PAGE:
Book Review: Trading VIX Derivatives Trading And Hedging Strategies Using VIX Futures, Options And Exchange-Traded Notes

by: Robert Weinstein

Unsurprisingly, many investors want to learn more about CBOE's VIX index (VIX). Because the price of the VIX moves hand-in-hand with investors' fear of loss in portfolio value, you'll hear some folks refer to it as the "fear index." The VIX is measured by taking the mid-point between the bid and ask of the S&P 500 Index. Prices paid for options are directly proportional to demand, most notably with put options. The VIX measures volatility. As a result, historically-falling index valuation results in greater demand for the protection put options provide. Strong market moves lower tend to result in higher moves in the VIX.

I receive one recurring question over and over, "Why has the VIX moved higher and (NYSEARCA:VXX) (or others like TVIX) did not move with it?" I have answered this question many times and even wrote an article about the fear index, but we can now find the answer from someone who literally wrote the book on the subject. Russell Rhoads, CFA, is an instructor with The Options Institute at the Chicago Board Options Exchange. Russell Rhoads latest book Trading VIX Derivatives Trading and Hedging Strategies Using VIX futures, Options, and Exchange-Traded Notes, by Wiley Finance provides the reader with a full and complete answer to this question and many other volatility related products.

The VIX is a measurement and cannot be directly traded. The closest way to trade volatility is the use of futures. Russell Rhoads does an exemplary job of bringing the average option trader up to speed with volatility for indices and others like oil (NYSEARCA:USO) and gold (NYSEARCA:GLD). Rhoads begins with discussing the basics of options and the VIX and moves on to various Exchange Traded Notes (NYSEARCA:ECNS). Traded Notes are similar to Exchange Traded Funds (EFTs) like the (NYSEARCA:SPY) and (NASDAQ:QQQ), with some notable differences worth exploring.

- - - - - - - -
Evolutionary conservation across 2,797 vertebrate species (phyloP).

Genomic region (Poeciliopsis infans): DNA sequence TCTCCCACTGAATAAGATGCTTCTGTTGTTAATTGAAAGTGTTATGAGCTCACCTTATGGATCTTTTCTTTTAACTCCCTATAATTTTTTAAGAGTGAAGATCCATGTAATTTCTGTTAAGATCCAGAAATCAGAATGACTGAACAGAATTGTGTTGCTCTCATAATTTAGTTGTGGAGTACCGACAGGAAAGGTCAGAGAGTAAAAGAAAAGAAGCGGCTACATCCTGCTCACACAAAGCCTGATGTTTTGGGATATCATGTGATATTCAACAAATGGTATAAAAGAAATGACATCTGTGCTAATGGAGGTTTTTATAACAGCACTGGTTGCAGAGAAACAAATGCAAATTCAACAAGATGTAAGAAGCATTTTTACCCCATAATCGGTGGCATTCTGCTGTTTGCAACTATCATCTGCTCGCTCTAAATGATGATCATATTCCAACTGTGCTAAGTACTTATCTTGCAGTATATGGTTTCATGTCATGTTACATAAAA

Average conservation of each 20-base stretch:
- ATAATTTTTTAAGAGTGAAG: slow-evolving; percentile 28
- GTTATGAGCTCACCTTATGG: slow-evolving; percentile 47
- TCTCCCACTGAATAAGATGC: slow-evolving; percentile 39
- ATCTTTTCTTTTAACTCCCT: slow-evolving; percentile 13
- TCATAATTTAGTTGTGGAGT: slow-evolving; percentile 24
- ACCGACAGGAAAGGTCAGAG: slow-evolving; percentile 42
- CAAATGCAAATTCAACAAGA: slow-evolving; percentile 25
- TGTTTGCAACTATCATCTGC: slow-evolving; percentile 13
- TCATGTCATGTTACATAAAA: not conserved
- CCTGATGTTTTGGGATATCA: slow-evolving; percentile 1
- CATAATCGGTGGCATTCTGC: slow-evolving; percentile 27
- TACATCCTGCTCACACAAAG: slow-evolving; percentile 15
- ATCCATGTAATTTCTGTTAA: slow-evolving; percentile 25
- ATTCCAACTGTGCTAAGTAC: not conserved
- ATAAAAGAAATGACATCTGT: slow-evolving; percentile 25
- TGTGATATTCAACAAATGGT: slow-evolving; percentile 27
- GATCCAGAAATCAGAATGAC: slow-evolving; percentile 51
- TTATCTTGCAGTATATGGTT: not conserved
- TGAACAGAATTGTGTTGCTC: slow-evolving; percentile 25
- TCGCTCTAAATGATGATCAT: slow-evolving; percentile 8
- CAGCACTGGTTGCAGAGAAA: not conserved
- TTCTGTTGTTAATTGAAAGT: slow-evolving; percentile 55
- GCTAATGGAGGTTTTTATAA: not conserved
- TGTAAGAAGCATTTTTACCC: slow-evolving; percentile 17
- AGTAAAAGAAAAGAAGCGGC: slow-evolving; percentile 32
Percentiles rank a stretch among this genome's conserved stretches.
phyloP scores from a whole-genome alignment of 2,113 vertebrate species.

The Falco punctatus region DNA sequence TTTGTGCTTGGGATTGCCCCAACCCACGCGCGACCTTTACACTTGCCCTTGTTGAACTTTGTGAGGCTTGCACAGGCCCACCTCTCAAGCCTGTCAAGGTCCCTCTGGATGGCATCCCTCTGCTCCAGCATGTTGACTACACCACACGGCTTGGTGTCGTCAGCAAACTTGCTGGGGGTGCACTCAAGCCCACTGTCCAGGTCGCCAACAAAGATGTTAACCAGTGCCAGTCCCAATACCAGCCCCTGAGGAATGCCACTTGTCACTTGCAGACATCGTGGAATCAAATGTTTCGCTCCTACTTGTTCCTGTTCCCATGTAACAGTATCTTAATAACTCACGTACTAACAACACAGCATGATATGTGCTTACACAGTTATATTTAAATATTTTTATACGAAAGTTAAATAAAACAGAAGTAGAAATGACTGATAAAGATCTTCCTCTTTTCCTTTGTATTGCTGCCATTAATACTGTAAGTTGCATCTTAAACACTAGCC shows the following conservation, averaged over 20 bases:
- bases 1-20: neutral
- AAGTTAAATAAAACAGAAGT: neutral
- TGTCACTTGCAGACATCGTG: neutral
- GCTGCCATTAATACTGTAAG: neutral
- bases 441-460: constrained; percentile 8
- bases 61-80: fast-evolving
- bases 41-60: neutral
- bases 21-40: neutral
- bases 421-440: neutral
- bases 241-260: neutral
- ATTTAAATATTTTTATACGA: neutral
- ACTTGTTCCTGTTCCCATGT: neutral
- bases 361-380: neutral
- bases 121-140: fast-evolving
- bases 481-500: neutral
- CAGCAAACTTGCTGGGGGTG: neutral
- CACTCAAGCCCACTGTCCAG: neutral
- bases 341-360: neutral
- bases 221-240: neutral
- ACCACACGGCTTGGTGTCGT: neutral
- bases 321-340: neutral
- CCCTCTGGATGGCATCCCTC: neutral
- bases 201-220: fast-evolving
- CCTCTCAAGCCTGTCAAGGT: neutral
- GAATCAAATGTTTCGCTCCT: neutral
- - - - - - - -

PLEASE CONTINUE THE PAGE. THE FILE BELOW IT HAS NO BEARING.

Rhoads weaves the basics of options with a quick and informative history lesson on the VIX. Moving beyond what the VIX is and how it works, Trading VIX Derivatives describes the various products available for portfolio hedging and trading opportunities. Along with VXX which is a short term futures based trading product for equity traders, there is TVIX, (NYSEARCA:VXZ), (NYSEARCA:XXV), and others. Other products include VQT which is a hybrid blend.

Each chapter builds on the next and after fully covering the various VIX volatility products Rhoads expertly moves the reader into applying the concepts and learning into other volatility products like gold and oil. This perfect add on bonus to VIX trading and hedging gives another "kick at the can" to make sure the concepts are well understood. With the current massive lack of knowledge on volatility products by the investing public, Rhoads could not have written this book too soon. Anyone wanting to trade volatility who doesn't fully understand the mechanics of the market and various products will have to read this book. It would simply be too much of a lost edge to attempt to move forward without knowing what every other market participant knows. In an investing world where edges are small, Trading VIX Derivatives is like a life vest for investors entering peril filled waters of modern day investing.

Trading VIX Derivatives demonstrates various different methods and building blocks to build trading indicators with examples and graphs. While coming in short of giving actual ready to use indicators, the information is more than ample to begin the process of adding other variables to creating indicators. Those that use a mechanical approach to trading may find these sections especially helpful to adjust currently used signals for the ever changing environment the capital markets experience. If you want to learn more about volatility and what the fear index is, picking up a copy of Trading VIX Derivatives is the right way to find out. Rhoads easy writing style is perfect for obtaining the information you want without having to read through a bunch of filler. The chapters are well organized and while they build on each other for a start to finish review of the VIX and related products, each chapter allows for an independent "quick start" that is highly focused.

To be sure this book is not for every trader. Those without a desire to use volatility as part of their portfolio or without a concern of the overall market may find little of interest. For those wanting to take the next step in learning or portfolio modeling, Trading VIX Derivatives will be a logical step in progression. For investors considering trading the VIX in any of many products available I recommend getting a copy of Trading VIX Derivatives with the great return on investment this book offers.

Disclosure: I have no positions in any stocks mentioned, and no plans to initiate any positions within the next 72 hours.